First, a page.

Glassy grains on the lunar surface form a previously unknown water reservoir there, reports a team around the Geophysicist Hu Sen of the Beijing-based Chinese Academy of Sciences in NatureGeoscience. The granules act like a sponge in the moon’s water cycle. Overall, the study authors estimate that there is moon between 100 million and 100 billion tons of water in such glass grains. Lake Constance stores a water mass of around 50 billion tons.
The researchers came across the discovery of water while examining rock samples that the Chinese space probe Chang’e 5 from her flight to the moon in early December 2020. The realization that there are water-storing glass grains on the earth’s satellite is completely new, but not: In 2008, a team led by the late geochemist Erik Hauri first detected water on the moonin soil samples still from the Apollo-Missions came from. Even then, the water was hidden in glass stones.
Future moon missions could use the water to produce oxygen, for example
Hauri’s group had assumed that the glass grains are of volcanic origin and that there could be other water deposits inside the moon. As a result, people looked at the spectroscopic data from moon probes with a sharpened eye. With success: water could be detected in several places. Where there is little sunlight – at the poles of the moon – there was a particularly large amount of water and ice near the surface. The fact that the water content fluctuated depending on the solar radiation indicated a water cycle. So far, however, it has been unclear how exactly this works.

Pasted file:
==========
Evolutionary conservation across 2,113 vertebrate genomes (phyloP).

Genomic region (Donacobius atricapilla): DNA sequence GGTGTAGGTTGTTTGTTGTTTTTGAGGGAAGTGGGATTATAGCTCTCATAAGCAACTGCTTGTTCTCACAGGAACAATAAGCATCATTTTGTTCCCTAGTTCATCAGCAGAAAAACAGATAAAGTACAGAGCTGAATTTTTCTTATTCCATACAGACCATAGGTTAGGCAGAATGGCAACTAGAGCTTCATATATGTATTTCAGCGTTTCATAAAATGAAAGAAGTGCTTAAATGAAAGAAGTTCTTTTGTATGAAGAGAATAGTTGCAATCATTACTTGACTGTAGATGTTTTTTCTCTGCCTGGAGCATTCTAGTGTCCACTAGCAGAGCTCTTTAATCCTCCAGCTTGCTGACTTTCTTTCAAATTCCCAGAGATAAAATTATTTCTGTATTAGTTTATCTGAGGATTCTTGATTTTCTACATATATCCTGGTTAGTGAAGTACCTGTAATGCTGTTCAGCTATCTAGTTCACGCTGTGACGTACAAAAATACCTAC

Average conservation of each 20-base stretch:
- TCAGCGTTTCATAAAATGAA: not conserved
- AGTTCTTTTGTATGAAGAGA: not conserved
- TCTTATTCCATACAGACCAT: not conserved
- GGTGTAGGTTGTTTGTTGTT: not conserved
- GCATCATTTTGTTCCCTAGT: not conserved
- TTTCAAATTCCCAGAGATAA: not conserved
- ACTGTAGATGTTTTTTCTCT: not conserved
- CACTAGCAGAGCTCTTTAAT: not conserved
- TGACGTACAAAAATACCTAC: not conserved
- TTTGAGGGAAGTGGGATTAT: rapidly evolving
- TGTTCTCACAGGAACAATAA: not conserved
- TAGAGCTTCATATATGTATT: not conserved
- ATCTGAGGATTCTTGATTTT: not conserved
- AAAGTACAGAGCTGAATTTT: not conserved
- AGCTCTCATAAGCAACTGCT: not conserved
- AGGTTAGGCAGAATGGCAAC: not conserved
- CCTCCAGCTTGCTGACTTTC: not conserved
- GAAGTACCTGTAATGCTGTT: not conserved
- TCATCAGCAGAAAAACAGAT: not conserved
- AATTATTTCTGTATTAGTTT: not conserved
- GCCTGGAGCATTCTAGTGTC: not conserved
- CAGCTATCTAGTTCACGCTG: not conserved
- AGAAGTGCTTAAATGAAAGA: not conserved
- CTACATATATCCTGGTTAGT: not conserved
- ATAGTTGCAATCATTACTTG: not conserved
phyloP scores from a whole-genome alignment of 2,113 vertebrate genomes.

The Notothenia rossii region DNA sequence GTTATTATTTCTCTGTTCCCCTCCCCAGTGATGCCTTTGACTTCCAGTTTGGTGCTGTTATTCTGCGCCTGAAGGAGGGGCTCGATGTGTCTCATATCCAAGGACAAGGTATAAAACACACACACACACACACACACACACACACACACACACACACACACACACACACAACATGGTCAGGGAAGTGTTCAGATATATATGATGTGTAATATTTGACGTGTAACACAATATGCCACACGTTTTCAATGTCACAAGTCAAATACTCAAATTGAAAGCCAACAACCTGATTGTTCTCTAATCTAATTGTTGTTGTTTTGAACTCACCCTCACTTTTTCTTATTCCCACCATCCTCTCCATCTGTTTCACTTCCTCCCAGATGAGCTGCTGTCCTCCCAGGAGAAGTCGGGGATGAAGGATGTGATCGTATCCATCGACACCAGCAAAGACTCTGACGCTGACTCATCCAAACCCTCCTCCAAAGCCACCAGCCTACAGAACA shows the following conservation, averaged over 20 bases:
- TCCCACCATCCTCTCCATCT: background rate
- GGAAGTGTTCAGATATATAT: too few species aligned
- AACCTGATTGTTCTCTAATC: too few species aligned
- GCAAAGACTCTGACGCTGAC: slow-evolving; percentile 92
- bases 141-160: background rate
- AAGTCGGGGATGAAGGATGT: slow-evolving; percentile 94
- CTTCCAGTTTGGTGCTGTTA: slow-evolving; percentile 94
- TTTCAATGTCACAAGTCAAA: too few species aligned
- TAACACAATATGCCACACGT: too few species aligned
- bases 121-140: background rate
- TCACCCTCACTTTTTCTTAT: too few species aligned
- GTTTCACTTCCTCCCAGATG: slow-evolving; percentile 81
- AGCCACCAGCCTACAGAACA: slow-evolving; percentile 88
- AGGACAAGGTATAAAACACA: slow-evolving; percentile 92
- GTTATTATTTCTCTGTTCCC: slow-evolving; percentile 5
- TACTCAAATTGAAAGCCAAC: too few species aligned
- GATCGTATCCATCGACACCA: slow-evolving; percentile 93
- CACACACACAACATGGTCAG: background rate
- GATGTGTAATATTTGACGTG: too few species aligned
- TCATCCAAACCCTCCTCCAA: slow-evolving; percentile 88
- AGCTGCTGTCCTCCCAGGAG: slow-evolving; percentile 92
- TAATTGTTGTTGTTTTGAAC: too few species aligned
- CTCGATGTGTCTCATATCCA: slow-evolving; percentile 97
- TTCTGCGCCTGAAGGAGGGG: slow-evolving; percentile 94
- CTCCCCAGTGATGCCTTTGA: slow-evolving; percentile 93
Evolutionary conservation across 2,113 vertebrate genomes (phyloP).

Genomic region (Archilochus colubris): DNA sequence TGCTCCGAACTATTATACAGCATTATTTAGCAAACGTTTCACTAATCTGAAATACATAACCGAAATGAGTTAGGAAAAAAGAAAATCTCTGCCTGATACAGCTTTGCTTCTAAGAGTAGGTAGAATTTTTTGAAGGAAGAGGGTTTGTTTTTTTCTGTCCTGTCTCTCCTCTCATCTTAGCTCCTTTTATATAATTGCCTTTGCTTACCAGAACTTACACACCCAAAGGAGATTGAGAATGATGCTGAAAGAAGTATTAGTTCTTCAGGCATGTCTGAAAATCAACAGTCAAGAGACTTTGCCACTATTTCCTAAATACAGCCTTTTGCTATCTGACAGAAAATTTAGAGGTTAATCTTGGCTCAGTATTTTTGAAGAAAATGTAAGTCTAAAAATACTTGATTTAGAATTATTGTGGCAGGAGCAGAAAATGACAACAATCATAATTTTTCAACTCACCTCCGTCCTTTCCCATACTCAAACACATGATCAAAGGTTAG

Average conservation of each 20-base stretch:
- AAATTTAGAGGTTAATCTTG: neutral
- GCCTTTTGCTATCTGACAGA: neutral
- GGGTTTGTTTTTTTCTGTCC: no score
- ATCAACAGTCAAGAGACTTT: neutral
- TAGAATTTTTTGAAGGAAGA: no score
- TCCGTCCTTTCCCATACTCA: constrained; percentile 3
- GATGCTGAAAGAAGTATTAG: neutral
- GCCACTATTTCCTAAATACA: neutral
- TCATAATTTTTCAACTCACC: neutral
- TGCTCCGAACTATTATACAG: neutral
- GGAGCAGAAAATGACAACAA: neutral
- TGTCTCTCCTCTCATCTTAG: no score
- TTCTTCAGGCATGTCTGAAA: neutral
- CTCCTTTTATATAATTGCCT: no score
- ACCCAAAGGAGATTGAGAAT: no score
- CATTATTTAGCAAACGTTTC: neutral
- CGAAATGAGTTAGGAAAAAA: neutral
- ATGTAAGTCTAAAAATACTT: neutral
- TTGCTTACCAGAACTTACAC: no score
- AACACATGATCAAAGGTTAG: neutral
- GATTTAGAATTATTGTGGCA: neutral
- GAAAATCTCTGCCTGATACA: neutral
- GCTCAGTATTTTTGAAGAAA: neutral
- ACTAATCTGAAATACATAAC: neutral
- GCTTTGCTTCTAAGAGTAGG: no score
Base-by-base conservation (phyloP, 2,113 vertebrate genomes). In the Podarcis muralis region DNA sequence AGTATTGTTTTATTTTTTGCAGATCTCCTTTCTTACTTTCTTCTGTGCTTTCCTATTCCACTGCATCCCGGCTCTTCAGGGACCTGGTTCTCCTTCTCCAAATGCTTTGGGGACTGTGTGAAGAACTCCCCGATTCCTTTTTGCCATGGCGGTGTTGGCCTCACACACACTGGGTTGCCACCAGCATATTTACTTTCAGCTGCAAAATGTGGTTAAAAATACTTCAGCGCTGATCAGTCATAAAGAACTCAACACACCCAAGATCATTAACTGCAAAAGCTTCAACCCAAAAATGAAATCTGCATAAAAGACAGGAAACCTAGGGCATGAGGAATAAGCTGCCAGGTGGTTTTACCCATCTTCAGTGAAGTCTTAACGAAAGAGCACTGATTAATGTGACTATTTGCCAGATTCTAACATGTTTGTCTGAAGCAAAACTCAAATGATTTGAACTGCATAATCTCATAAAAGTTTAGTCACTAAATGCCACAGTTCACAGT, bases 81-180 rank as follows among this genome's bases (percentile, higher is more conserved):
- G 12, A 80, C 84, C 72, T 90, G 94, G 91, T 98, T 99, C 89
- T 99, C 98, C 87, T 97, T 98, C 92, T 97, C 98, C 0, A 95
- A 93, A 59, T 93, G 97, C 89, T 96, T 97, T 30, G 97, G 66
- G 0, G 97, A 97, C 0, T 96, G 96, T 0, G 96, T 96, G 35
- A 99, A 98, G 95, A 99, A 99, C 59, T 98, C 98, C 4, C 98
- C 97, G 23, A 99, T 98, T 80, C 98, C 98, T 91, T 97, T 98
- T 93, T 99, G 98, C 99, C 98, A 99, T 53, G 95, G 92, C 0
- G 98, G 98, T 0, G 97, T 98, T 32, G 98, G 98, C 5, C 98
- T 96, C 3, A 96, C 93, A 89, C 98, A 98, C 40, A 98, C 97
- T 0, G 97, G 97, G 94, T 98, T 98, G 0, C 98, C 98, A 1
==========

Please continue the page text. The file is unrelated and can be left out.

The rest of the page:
The glass grains analyzed by Hu and colleagues are believed to have arrived on the moon through asteroid impact. However, the glass chunks are still anhydrous upon impact. The water arrives later, in the form of charged hydrogen nuclei, which are carried to the moon by solar wind and react with oxygen from dust particles to form water molecules. A similar process could be the origin of the oceans on Earth. The contribution of solar winds to the formation of the “blue planet” has recently been discussed.
In contrast to the earth, however, the moon has practically no atmosphere. The fact that the water cycle still works on the moon can be explained with the help of a buffering reservoir. The new find suggests that glass grains on the lunar surface are capable of storing and releasing water, Hu says. Through diffusion, the solar wind water can also reach the inner layers of the moon. And the moon water should also have a practical use: future moon missions such as artemis could possibly use it, for example to produce oxygen.